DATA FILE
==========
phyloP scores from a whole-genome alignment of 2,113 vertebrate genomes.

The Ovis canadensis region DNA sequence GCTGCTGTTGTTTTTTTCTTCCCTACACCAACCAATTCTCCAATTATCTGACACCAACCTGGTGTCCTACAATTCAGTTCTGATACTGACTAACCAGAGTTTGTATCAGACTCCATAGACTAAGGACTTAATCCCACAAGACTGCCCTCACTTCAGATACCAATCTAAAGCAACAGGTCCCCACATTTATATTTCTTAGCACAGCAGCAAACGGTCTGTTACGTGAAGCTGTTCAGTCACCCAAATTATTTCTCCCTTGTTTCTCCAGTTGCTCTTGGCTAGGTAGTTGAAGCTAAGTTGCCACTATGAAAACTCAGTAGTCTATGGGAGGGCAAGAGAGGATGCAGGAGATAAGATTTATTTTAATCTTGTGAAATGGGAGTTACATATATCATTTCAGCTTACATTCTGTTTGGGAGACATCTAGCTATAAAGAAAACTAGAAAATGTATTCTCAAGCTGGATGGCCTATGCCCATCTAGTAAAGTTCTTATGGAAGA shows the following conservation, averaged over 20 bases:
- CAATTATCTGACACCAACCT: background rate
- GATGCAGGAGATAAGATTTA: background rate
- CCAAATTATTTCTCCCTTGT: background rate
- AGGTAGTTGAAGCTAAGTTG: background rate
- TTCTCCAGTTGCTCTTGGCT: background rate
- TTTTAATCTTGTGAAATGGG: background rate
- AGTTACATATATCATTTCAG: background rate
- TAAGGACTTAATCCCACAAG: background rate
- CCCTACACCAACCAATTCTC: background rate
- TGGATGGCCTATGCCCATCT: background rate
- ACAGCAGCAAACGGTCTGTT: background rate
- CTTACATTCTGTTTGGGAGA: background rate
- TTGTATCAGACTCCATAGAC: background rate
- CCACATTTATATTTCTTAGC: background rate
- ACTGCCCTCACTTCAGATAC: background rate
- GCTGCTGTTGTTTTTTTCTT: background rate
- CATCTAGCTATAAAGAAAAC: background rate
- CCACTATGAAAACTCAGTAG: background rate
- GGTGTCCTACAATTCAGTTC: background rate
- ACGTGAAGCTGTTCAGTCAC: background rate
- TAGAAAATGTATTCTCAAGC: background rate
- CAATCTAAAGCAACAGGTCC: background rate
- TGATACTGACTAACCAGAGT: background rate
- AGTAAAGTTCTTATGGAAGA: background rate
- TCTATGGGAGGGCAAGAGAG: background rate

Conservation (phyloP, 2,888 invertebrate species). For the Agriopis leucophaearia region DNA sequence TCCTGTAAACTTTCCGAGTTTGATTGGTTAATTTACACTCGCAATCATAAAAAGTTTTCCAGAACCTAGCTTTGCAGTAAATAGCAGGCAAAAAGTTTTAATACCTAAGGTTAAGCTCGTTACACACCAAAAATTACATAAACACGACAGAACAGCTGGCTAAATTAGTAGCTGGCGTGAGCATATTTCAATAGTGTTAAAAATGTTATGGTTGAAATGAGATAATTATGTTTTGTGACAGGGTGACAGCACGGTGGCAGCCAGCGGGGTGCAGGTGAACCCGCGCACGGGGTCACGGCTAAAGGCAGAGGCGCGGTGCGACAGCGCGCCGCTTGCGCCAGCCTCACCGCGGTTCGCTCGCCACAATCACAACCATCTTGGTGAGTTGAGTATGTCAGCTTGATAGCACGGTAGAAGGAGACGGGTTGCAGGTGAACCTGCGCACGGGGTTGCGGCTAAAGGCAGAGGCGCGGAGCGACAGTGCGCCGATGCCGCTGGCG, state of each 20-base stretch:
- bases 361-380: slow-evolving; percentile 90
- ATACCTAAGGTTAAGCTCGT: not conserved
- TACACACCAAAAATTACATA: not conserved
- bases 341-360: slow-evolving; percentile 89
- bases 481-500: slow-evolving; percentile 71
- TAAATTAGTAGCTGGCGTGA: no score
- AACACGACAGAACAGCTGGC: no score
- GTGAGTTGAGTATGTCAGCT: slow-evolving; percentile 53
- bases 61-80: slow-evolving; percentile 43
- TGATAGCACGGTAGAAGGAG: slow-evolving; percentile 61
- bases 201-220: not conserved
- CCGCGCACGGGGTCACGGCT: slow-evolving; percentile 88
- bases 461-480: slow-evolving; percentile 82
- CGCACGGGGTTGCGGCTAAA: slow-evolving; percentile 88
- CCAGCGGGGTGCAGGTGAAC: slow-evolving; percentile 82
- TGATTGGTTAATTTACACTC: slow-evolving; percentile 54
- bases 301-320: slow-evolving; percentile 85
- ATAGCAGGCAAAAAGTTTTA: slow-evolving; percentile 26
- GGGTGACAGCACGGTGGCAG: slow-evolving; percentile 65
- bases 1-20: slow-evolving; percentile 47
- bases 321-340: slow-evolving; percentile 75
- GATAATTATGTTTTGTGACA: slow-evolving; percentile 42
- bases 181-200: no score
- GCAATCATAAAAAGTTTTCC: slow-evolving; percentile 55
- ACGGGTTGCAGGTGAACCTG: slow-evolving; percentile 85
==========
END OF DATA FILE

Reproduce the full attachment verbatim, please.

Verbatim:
phyloP scores from a whole-genome alignment of 2,113 vertebrate genomes.

The Ovis canadensis region DNA sequence GCTGCTGTTGTTTTTTTCTTCCCTACACCAACCAATTCTCCAATTATCTGACACCAACCTGGTGTCCTACAATTCAGTTCTGATACTGACTAACCAGAGTTTGTATCAGACTCCATAGACTAAGGACTTAATCCCACAAGACTGCCCTCACTTCAGATACCAATCTAAAGCAACAGGTCCCCACATTTATATTTCTTAGCACAGCAGCAAACGGTCTGTTACGTGAAGCTGTTCAGTCACCCAAATTATTTCTCCCTTGTTTCTCCAGTTGCTCTTGGCTAGGTAGTTGAAGCTAAGTTGCCACTATGAAAACTCAGTAGTCTATGGGAGGGCAAGAGAGGATGCAGGAGATAAGATTTATTTTAATCTTGTGAAATGGGAGTTACATATATCATTTCAGCTTACATTCTGTTTGGGAGACATCTAGCTATAAAGAAAACTAGAAAATGTATTCTCAAGCTGGATGGCCTATGCCCATCTAGTAAAGTTCTTATGGAAGA shows the following conservation, averaged over 20 bases:
- CAATTATCTGACACCAACCT: background rate
- GATGCAGGAGATAAGATTTA: background rate
- CCAAATTATTTCTCCCTTGT: background rate
- AGGTAGTTGAAGCTAAGTTG: background rate
- TTCTCCAGTTGCTCTTGGCT: background rate
- TTTTAATCTTGTGAAATGGG: background rate
- AGTTACATATATCATTTCAG: background rate
- TAAGGACTTAATCCCACAAG: background rate
- CCCTACACCAACCAATTCTC: background rate
- TGGATGGCCTATGCCCATCT: background rate
- ACAGCAGCAAACGGTCTGTT: background rate
- CTTACATTCTGTTTGGGAGA: background rate
- TTGTATCAGACTCCATAGAC: background rate
- CCACATTTATATTTCTTAGC: background rate
- ACTGCCCTCACTTCAGATAC: background rate
- GCTGCTGTTGTTTTTTTCTT: background rate
- CATCTAGCTATAAAGAAAAC: background rate
- CCACTATGAAAACTCAGTAG: background rate
- GGTGTCCTACAATTCAGTTC: background rate
- ACGTGAAGCTGTTCAGTCAC: background rate
- TAGAAAATGTATTCTCAAGC: background rate
- CAATCTAAAGCAACAGGTCC: background rate
- TGATACTGACTAACCAGAGT: background rate
- AGTAAAGTTCTTATGGAAGA: background rate
- TCTATGGGAGGGCAAGAGAG: background rate

Conservation (phyloP, 2,888 invertebrate species). For the Agriopis leucophaearia region DNA sequence TCCTGTAAACTTTCCGAGTTTGATTGGTTAATTTACACTCGCAATCATAAAAAGTTTTCCAGAACCTAGCTTTGCAGTAAATAGCAGGCAAAAAGTTTTAATACCTAAGGTTAAGCTCGTTACACACCAAAAATTACATAAACACGACAGAACAGCTGGCTAAATTAGTAGCTGGCGTGAGCATATTTCAATAGTGTTAAAAATGTTATGGTTGAAATGAGATAATTATGTTTTGTGACAGGGTGACAGCACGGTGGCAGCCAGCGGGGTGCAGGTGAACCCGCGCACGGGGTCACGGCTAAAGGCAGAGGCGCGGTGCGACAGCGCGCCGCTTGCGCCAGCCTCACCGCGGTTCGCTCGCCACAATCACAACCATCTTGGTGAGTTGAGTATGTCAGCTTGATAGCACGGTAGAAGGAGACGGGTTGCAGGTGAACCTGCGCACGGGGTTGCGGCTAAAGGCAGAGGCGCGGAGCGACAGTGCGCCGATGCCGCTGGCG, state of each 20-base stretch:
- bases 361-380: slow-evolving; percentile 90
- ATACCTAAGGTTAAGCTCGT: not conserved
- TACACACCAAAAATTACATA: not conserved
- bases 341-360: slow-evolving; percentile 89
- bases 481-500: slow-evolving; percentile 71
- TAAATTAGTAGCTGGCGTGA: no score
- AACACGACAGAACAGCTGGC: no score
- GTGAGTTGAGTATGTCAGCT: slow-evolving; percentile 53
- bases 61-80: slow-evolving; percentile 43
- TGATAGCACGGTAGAAGGAG: slow-evolving; percentile 61
- bases 201-220: not conserved
- CCGCGCACGGGGTCACGGCT: slow-evolving; percentile 88
- bases 461-480: slow-evolving; percentile 82
- CGCACGGGGTTGCGGCTAAA: slow-evolving; percentile 88
- CCAGCGGGGTGCAGGTGAAC: slow-evolving; percentile 82
- TGATTGGTTAATTTACACTC: slow-evolving; percentile 54
- bases 301-320: slow-evolving; percentile 85
- ATAGCAGGCAAAAAGTTTTA: slow-evolving; percentile 26
- GGGTGACAGCACGGTGGCAG: slow-evolving; percentile 65
- bases 1-20: slow-evolving; percentile 47
- bases 321-340: slow-evolving; percentile 75
- GATAATTATGTTTTGTGACA: slow-evolving; percentile 42
- bases 181-200: no score
- GCAATCATAAAAAGTTTTCC: slow-evolving; percentile 55
- ACGGGTTGCAGGTGAACCTG: slow-evolving; percentile 85